Ferroalloy Manufacture

The following article is from The Great Soviet Encyclopedia (1979). It might be outdated or ideologically biased.

Ferroalloy Manufacture

 

the manufacture of ferroalloys in specialized metallurgical plants. The electrothermal (electric-furnace) method for the production of ferroalloys (electroferroalloys) is the most common. The two variations of this method, which derive from differences in the type of reducing agent, are the carbon-reduction method, which is used for the production of high-carbon ferroalloys (5–8 percent C) and all silicon alloys, and the thermal reduction method (by convention including the silicothermic method), which is used in the production of alloys with a reduced carbon content (0.01–2.5 percent C).

The carbon-reduction process is carried out mainly in ore heat-treating furnaces with a power of 16.5–72 megavolt-amperes. It is used to produce ferrosilicon, crystalline silicon, aluminum-silicon alloy, calcium-silicon, ferrosilicocalcium, silicomanganese, ferrochrome silicon, high-carbon ferromanganese and ferrochromium, ferrophosphorus, and complex silicon-base alloys, as well as low-phosphorus manganese slag. Production in blast furnaces is insignificant and is continually decreasing (low-grade ferrosilicon and ferromanganese) since the alloys contain a higher proportion of impurities and are more expensive than electroferroalloys.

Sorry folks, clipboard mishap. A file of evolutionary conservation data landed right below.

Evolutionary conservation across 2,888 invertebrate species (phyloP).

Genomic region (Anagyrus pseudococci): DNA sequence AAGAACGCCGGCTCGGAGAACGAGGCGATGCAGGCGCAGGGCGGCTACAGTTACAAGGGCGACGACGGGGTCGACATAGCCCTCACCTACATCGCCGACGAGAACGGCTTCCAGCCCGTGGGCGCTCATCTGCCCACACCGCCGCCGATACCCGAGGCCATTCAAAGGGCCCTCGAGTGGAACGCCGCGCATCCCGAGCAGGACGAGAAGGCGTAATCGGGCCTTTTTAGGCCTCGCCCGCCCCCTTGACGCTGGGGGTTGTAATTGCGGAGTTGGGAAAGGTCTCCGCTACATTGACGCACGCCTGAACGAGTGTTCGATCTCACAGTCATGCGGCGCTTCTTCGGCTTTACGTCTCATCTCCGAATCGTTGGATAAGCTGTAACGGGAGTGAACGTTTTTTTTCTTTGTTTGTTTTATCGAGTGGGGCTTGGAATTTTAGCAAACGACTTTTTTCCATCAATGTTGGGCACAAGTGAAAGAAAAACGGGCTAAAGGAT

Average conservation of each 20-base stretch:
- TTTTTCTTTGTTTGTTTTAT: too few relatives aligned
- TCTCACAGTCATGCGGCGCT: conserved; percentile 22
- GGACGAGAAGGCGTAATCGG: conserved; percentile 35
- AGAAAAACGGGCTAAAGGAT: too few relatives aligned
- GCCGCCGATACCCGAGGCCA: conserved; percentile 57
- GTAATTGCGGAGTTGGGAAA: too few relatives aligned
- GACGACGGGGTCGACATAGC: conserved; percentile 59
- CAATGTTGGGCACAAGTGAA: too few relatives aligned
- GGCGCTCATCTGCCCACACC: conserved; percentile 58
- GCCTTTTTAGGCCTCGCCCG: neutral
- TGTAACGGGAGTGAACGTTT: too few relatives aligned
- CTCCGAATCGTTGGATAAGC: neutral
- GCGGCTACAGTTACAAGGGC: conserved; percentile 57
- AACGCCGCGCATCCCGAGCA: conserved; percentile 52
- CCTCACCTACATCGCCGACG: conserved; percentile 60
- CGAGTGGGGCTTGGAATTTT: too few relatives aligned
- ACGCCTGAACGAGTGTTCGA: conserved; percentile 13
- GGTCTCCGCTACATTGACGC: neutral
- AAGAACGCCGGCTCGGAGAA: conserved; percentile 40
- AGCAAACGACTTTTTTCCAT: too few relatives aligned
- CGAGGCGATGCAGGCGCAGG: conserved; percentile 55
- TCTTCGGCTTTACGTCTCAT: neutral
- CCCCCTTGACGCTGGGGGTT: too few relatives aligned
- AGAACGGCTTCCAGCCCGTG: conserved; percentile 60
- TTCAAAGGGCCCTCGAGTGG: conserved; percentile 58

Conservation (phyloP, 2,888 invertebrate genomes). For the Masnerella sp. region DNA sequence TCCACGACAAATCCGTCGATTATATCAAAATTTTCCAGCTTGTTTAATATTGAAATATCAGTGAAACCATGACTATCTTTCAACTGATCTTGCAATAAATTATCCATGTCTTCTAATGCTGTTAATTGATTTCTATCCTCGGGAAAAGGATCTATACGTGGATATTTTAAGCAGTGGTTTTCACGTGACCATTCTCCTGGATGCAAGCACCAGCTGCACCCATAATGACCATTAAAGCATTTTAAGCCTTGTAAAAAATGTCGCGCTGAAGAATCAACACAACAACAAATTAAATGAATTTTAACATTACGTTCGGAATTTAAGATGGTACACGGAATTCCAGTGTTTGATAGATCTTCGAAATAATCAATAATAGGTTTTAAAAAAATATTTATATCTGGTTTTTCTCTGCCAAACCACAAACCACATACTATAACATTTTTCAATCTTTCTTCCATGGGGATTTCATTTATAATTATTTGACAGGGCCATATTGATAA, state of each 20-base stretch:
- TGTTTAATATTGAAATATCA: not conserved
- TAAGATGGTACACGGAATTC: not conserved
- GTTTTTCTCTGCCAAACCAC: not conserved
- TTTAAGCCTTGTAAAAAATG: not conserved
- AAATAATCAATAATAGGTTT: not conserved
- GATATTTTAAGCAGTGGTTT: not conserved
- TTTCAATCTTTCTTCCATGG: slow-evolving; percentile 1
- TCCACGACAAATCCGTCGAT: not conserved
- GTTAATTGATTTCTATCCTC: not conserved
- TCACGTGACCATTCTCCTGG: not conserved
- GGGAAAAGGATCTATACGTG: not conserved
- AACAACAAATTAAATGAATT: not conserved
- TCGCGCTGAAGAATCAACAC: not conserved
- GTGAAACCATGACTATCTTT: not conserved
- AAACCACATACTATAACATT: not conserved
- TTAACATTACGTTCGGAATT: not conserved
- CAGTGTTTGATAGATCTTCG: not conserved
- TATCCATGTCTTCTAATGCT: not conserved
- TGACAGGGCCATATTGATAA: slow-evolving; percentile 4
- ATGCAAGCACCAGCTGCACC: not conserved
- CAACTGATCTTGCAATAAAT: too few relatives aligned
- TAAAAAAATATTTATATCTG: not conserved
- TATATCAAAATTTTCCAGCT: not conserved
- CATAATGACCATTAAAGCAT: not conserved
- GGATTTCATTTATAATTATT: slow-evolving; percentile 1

Low-carbon (purified) ferroalloys are produced in arc (refining) furnaces with a power of 2.5–5.5 megavolt-amperes by thermal reduction methods. The silicothermic method is used for low-carbon and carbon-free alloys of manganese and chromium and for ferrovanadium (aluminum being added to the charge), ferrotungsten (coke breeze being added), and zirconium ferrosilicon. Metallic chromium, carbon-free ferrochromium, ferroniobium, and ferroboron are produced by the aluminothermic method, as are zirconium ferrosilicon and various hardeners with rare and rare-earth metals.

Medium-carbon ferrochromium is also obtained in converters through the use of an oxygen current; the starting material here is high-carbon ferrochromium. Resistance furnaces and induction furnaces are used to produce nitrogen-containing (nitrided) alloys of manganese, chromium, and vanadium.

Ferrotitanium and metallic chromium and vanadium are produced by nonfurnace aluminothermic reactions; ferromolybdenum is produced through a nonfurnace silicothermic reaction involving the addition of aluminum to the charge.

Approximately 97 percent of the ferroalloys produced in the USSR (exclusive of ferrophosphorus) are alloys with silicon, manganese, and chromium. The production of these alloys is expensive with regard to both materials and energy costs and is usually organized in places where ore is plentiful and electric power is inexpensive.

REFERENCES

Proizvodstvo ferrosplavov, 2nd ed. Moscow, 1957.
Ryss, M. A. Proizvodstvo ferrosplavov. Moscow, 1957.
Shchedrovitskii, Ia. S. Proizvodstvo ferrosplavov v zakrylykh pechakh. Moscow, 1975.
Durrer, R., and H. Volkert. Metallurgiia ferrosplavov, 2nd ed. Moscow. 1976. (Translated from German.)

V. A. BOGOLIUBOV

The Great Soviet Encyclopedia, 3rd Edition (1970-1979). © 2010 The Gale Group, Inc. All rights reserved.